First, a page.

Incorporating Data Journalism: Finally a Victory

I’ve written about my mission to get data journalism and visualization into my JOUR 121 course before. Not being a math person myself (yeah, another journalist who has math phobia–blah, blah, blah), I’ve taken a variety of MOOCs and read a lot to try to get myself up to speed.

I’ve struggled for semesters to figure out the right assignment for my students. At first, I was appropriately underambitious, creating a short Excel spreadsheet of fake data for them to play with and write a fake story with. It wasn’t particularly intriguing or edifying. I was just out of the gates.

Next–and by next, I mean probably 5 semesters–came overly ambitious assignments that I composed under the heady inspiration of all that I was learning. The problem? I simply could not help them when they ran into the inevitable problems. That’s what I got for trying to have them scrape, background, clean and interrogate huge data sets and ready it all for a Google Fusion Table intensity map. When things didn’t work, I’d have to water down the assignment.

All good intentions, I assure you, and I am proud of myself for getting ahead of myself on this one–because it was necessary to start.

But I can finally cop to some success. This semester, I ditched the traditional story that I attached to each data assignment. Instead, I had them once again look at Clery Act data, but this time I limited the scope to disciplinary action violations for one year. And I took a page out of Steve Doig’s module in the MOOC, Data Driven Journalism, by providing my own video tutorials and walking them step by step through backgrounding to interrogation, using an older data set. The students interviewed our chief of public safety to help them background the data. I then “quizzed” the students in a way that gave them the opportunity to go through the same process with data from a different year. Finally, the students made Google Fusion Table maps with the schools that had the highest number of disciplinary action violations.  The students also came up with a variety of story ideas based on what the data revealed. They were successful with all of this.

I will take the victory.

Would I ultimately like them to write the stories connected to the data? Yes, of course. But with these beginners, this is enough. For now. And because I have also finally started bringing this necessary training into our other classes, particularly the publication class, the students are beginning to think about real data stories and how to visualize them.


Paint by Numbers: Data Visualization for Journalists

IRE just had its annual convention. I followed it a bit from afar. One thing has become very clear, not only from seeing the tweets on the conference, but in seeing tweets from many others that data-driven reporting and data visualization is absolutely a must-have skill for journalists today. And it should be, as never before has so much information been available to reporters and the public as it is today.

Someone–the journalist–needs to make sense of the data. And what better way to make sense of data than to make it visual. As an information consumer, I say yes, please. As journalists, well, we often virulently prefer words to math. While there’s no getting off the hook as a reporter for knowing basic math skills, thank goodness for tools that help you do the heavy lifting, like spreadsheets.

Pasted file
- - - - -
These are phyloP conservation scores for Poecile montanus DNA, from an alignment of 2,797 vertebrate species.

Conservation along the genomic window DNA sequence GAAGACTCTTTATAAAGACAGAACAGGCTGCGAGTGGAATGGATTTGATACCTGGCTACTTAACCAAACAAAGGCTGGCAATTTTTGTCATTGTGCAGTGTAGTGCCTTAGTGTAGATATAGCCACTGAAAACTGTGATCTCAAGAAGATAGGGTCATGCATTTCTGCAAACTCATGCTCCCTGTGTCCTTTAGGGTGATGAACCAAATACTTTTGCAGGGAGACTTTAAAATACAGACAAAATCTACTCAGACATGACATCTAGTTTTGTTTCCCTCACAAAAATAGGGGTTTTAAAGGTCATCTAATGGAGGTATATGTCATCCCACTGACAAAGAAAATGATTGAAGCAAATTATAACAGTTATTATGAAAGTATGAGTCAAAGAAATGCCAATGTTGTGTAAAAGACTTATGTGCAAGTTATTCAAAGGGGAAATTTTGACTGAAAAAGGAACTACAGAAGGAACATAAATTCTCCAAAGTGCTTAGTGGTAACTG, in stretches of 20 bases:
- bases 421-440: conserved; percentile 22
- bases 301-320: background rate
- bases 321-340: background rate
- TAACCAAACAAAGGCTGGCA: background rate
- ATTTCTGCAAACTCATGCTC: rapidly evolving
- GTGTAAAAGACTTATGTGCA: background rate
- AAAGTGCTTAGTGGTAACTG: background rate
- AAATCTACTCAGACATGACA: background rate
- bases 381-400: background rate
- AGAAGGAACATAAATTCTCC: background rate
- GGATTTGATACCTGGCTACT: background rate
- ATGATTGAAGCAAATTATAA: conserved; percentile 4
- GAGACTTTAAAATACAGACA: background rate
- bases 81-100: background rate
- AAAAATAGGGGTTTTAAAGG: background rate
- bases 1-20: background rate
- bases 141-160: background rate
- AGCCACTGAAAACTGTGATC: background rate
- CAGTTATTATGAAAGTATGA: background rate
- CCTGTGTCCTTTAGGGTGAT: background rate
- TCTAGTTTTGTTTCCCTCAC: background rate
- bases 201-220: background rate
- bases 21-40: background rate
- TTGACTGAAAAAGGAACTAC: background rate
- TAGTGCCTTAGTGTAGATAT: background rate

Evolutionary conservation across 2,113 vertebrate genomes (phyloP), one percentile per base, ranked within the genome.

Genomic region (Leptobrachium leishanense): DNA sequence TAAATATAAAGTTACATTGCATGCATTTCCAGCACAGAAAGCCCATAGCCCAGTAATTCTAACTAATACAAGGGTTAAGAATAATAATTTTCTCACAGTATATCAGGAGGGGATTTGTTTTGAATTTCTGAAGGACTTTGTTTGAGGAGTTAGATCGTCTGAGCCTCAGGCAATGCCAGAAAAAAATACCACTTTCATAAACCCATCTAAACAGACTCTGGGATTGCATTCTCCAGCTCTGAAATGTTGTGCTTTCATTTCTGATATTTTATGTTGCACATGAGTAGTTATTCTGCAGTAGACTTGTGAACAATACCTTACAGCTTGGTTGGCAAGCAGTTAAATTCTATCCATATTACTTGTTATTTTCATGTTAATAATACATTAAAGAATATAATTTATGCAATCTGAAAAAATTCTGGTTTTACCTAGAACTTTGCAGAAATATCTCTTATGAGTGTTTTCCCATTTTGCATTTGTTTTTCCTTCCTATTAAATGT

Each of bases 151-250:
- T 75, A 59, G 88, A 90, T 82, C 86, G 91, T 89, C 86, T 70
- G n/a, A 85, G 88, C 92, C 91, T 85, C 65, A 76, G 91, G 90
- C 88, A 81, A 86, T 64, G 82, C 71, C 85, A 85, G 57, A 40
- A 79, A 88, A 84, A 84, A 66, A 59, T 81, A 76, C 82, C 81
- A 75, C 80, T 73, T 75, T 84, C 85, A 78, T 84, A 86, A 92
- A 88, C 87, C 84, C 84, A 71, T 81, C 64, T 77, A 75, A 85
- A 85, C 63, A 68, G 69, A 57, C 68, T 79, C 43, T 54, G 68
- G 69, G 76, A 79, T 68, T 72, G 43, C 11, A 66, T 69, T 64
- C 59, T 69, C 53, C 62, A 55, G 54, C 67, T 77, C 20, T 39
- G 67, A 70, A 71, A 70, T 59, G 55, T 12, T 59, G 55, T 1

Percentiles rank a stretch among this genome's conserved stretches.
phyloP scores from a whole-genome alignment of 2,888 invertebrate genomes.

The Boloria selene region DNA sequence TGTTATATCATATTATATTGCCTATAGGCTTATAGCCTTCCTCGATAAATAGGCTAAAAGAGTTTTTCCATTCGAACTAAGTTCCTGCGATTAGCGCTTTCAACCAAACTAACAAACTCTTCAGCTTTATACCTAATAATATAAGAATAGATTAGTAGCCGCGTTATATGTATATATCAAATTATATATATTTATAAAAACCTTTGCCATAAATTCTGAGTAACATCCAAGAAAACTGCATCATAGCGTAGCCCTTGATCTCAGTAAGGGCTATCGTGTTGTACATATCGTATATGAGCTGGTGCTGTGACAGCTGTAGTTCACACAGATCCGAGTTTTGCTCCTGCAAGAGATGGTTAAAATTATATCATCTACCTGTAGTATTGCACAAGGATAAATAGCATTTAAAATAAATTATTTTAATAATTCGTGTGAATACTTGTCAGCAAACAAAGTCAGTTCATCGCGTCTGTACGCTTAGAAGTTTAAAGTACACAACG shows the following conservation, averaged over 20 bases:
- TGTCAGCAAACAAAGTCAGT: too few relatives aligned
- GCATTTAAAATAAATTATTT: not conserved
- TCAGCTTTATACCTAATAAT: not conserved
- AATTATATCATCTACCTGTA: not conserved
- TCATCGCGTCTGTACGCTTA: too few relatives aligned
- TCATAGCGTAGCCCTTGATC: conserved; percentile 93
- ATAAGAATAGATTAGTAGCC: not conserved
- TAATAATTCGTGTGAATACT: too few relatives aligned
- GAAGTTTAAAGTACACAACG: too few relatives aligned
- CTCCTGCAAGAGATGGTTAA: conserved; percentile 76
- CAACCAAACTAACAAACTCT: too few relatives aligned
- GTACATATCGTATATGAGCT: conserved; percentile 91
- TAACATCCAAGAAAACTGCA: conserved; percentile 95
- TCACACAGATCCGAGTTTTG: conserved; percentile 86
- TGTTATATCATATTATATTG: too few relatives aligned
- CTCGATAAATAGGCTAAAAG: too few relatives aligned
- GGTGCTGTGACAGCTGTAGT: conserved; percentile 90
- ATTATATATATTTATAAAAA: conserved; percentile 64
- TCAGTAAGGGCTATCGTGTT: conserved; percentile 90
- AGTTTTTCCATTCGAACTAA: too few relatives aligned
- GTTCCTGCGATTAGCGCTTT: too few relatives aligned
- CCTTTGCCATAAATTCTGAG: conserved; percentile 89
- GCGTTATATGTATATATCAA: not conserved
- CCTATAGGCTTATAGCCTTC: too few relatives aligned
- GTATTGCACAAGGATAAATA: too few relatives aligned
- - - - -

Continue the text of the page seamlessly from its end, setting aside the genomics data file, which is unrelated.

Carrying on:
Still, it’s always with some trepidation that I begin the data visualization/data-driven reporting unit with my advanced j-students. They are often as math-phobic as I am. (And when they aren’t, I feel like Oz at the moment when the crew peeks behind the curtain to see him.)

Here’s our schedule:

    1. They get a handout on the kinds of things data-driven and computer-assisted reporting can accomplish, followed by an exercise in which the students used tools such as Monitter and Topsy to track or find key words in Twitter.
    2. They watched a video on turning numbers into stories.
    3. They examined three data-driven pieces–one in the form of an article, the other two in the form of data visualization.
    4. They began working with Excel through several in-class exercises, culminating in a story that necessitates analyzing data.

And, finally, they watch a series of videos called “Journalism in the Age of Data.” Great series and one that I hope gets the students excited about the possibilities of using data.

Google Maps: One Way to Tell Your Data Story

This week, my students will be taking a look at how journalists have used maps to tell data stories.  They will be watching a quick video I did (without audio unfortunately), as well as checking out a variety of Google maps others have created. One sad, powerful example they’ll look at specifically is the map the Democrat and Chronicle in Rochester, New York did on the homicides in 2005. (They just updated a map last week on more current homicides, too.)

The discussion I hope to prompt is one that centers on telling data stories in other ways aside from text.  Though they will examine data later in the semester to, in fact, tell a data-driven story, I want them to see how accessible and comprehensible data becomes when is expressed in a visual form. Sometimes, that visual form is a map.

So, they’ll begin small.  First, they are going to do a simple map that tells their biography–things like where they went to high school, their favorite  neighbor spot to eat, the park where they walk their dog.  Then, they’ll create a map that fits into their blog theme, something that they believe will hold value to their readers.

The maps won’t necessarily be sophisticated as, say, this one on toxic hotspots.  But, doing these two maps will start my students on a journey that will lead to a lot of other data visualization.  And I’m sure to be learning more skills right alongside them.